“Debra has a 90 percent voting record with them and has done everything they wanted. … She deserves to be re-elected,” said Harwell. “I’m sorry they chose to fight that battle. I think it’s the wrong one. (House GOP members) are more angry that a group we have worked well with over the years has decided to come out and attack one of our members. It’s true anger.”
Haslam, a Republican, was confident Maggart will win her primary battle.
“It’s hard to believe she is not conservative enough. … Surveys in the (House) district indicate issues about guns are not on the top of the agenda,” Haslam said.
By Erik Schelzig, Associated Press
NASHVILLE, Tenn. — Threats, denunciations and verbal potshots between the National Rifle Association and the leaders of the Legislature were common in the decades that Democrats ran the show in the Tennessee Capitol. Turns out Republicans are just as good at running afoul of the powerful gun rights group.
GOP leaders in Nashville infuriated the NRA this year by refusing to go along with a bill to prevent businesses from banning guns on their property, and now the group is using its deep pockets to try to unseat one of them. Elsewhere, NRA-backed measures also ran into Republican roadblocks in Georgia, Alabama, Idaho and North Carolina this year.
The NRA notes recent successes in the legislatures of Virginia, Ohio and South Carolina, describing the recent setbacks as temporary.
“First of all the legislative process is rarely quick and is rarely pretty,” chief NRA lobbyist Chris W. Cox said in a phone interview. “We certainly take the long view and we’re committed to bring this not only to Tennessee but across the country.”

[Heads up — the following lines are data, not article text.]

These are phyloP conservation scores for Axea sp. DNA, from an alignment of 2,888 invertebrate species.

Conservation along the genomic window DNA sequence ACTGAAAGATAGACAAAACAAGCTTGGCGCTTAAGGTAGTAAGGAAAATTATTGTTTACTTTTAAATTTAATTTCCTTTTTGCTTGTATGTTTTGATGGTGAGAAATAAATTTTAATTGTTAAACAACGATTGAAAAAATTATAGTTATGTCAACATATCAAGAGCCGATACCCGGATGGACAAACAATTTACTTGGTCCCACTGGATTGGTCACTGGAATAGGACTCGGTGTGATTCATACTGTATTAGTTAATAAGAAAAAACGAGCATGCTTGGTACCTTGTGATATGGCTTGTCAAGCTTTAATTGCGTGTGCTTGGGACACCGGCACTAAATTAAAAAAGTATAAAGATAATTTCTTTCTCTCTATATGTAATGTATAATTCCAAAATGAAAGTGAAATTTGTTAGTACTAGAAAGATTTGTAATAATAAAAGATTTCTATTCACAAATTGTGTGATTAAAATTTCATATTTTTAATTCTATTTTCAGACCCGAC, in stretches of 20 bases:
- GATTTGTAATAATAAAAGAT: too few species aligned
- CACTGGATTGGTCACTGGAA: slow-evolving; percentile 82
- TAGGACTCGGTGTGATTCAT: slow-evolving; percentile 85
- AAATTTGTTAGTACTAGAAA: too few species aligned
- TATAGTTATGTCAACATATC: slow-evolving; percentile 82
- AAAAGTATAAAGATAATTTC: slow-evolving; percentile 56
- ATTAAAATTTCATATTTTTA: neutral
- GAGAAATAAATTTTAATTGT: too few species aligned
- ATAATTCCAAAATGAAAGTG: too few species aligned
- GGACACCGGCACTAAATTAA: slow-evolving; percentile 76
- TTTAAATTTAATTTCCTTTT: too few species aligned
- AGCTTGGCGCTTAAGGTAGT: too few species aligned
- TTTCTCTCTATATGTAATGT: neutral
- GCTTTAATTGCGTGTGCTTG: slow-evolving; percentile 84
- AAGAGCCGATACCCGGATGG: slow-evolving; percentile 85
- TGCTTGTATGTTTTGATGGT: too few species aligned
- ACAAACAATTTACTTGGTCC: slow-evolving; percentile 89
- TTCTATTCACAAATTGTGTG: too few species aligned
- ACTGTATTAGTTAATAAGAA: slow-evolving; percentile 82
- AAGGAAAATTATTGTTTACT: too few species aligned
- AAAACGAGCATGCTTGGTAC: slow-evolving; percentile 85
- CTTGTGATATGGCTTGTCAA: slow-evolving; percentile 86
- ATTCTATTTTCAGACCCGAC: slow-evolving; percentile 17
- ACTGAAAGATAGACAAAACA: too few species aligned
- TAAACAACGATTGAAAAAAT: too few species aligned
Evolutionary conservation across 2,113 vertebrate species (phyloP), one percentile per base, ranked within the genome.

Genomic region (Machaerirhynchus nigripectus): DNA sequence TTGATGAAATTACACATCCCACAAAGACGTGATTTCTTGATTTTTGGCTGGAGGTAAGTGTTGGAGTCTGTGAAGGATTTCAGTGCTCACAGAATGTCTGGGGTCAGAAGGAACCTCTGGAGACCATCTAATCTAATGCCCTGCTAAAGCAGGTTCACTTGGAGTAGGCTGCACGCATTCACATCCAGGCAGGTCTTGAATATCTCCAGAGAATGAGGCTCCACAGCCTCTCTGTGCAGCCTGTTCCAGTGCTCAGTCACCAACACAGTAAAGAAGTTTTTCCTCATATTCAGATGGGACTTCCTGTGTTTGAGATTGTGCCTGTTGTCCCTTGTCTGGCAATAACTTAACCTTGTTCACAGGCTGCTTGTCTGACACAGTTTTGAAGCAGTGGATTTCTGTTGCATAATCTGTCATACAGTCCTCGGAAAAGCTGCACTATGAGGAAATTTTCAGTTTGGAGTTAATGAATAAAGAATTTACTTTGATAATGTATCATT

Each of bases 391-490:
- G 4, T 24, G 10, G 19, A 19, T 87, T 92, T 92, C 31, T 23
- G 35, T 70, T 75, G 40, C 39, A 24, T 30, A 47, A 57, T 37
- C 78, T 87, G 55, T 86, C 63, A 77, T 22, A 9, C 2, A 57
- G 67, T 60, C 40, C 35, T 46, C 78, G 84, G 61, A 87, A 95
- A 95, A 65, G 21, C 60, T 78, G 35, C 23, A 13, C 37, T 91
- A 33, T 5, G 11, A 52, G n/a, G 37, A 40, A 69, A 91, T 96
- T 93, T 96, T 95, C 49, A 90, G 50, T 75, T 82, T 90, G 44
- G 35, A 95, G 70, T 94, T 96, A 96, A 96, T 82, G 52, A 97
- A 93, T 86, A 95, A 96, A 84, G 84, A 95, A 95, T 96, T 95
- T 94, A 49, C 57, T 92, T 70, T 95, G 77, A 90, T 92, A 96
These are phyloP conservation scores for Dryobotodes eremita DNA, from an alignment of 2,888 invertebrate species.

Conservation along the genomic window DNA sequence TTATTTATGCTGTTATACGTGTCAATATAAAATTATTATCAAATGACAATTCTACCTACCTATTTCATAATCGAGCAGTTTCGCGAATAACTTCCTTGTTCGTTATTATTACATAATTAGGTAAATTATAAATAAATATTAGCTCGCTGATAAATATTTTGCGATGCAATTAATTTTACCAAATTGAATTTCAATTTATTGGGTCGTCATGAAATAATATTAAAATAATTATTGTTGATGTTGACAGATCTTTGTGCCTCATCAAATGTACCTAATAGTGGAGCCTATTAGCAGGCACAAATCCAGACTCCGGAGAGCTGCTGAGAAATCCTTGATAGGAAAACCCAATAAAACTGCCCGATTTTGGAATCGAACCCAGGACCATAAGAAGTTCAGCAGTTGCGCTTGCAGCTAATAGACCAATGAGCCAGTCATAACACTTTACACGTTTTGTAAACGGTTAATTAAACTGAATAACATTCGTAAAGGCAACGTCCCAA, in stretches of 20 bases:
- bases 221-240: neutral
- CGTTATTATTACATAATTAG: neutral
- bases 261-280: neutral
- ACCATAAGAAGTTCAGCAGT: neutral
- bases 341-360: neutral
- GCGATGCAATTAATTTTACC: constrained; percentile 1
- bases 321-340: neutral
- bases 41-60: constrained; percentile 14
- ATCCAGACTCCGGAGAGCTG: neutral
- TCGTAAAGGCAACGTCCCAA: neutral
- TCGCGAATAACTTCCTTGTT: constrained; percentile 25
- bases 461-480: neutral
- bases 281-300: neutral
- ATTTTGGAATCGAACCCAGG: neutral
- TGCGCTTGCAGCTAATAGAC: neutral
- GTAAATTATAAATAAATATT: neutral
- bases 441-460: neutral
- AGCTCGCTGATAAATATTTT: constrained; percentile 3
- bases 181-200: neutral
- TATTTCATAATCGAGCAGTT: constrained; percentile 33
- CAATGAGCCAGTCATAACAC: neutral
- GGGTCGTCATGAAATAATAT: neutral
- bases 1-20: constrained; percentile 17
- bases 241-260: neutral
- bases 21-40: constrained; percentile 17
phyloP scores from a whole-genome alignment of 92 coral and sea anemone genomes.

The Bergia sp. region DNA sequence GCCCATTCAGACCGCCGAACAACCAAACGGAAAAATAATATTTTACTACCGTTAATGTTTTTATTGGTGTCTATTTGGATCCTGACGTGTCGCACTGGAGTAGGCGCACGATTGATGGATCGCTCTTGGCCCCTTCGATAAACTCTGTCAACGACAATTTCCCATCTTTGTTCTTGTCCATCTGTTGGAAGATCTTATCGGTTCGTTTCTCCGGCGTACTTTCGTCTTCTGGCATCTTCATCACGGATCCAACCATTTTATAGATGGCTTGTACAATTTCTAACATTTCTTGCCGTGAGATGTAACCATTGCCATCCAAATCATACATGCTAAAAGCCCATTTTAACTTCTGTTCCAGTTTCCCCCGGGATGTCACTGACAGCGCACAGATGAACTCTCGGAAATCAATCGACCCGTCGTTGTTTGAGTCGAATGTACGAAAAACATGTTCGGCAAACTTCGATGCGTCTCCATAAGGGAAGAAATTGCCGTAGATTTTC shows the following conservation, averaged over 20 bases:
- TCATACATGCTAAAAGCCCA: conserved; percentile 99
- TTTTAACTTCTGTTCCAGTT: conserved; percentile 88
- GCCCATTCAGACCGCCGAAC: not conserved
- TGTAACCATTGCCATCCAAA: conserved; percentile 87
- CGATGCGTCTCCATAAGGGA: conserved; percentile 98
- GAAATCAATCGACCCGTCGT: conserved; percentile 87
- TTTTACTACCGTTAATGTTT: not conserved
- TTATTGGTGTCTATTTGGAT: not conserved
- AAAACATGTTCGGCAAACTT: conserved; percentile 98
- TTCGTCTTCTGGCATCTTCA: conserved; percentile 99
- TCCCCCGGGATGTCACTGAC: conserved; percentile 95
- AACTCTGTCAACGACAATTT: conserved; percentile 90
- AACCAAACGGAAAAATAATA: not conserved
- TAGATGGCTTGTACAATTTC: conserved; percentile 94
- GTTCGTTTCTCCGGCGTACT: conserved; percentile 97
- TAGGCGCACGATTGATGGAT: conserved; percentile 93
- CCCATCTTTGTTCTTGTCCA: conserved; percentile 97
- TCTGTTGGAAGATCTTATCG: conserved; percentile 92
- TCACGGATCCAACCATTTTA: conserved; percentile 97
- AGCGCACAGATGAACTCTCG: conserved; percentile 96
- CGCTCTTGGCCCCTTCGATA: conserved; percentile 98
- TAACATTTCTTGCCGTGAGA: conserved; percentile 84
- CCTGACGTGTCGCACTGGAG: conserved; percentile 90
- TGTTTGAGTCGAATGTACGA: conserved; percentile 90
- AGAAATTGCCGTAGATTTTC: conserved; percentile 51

The NRA is backing up its words with campaign cash in Tennessee, spending $75,000 in an effort to defeat the No. 3 Republican in the state House, Rep. Debra Maggart of Hendersonville.
The National Rifle Association is spending $75,000 to unseat House Republican Caucus Chairwoman Debra Maggart while asking all state legislators whether they will side next year with the organization, even if it means breaking with GOP leadership.
In a filing with the state Registry of Election Finance, the NRA Political Victory Fund disclosed plans to spend a total of $75,373 in the House District 45 Republican primary, roughly half designated for attacking the Hendersonville lawmaker and half toward helping her opponent, Courtney Rogers.
In a March 31 report, Maggart reported $86,066 cash on hand in her campaign account while Rogers, a retired Air Force officer, had $3,585. New reports are due next Monday and will include results of a fundraiser Gov. Bill Haslam co-hosted for Maggart.
The NRA filed its report listing the new expenditures ahead of the deadline. Other than attacking Maggart and promoting Rogers, the only spending listed in the report is a $2,500 donation to the campaign of Rep. Joshua Evans, R-Greenbrier.
The National Rifle Association wants Tennessee legislative candidates to declare whether they will back Republican leaders or the NRA next year if that’s what it takes to put a controversial guns-in-parking lots bill up for a full vote, reports the Chattanooga Times-Free Press. In a gun-issues survey sent to Republican and Democratic candidates, the NRA devotes two of 27 questions to the Safe Commute Act, which cleared most committees but never came up for House and Senate floor votes this year.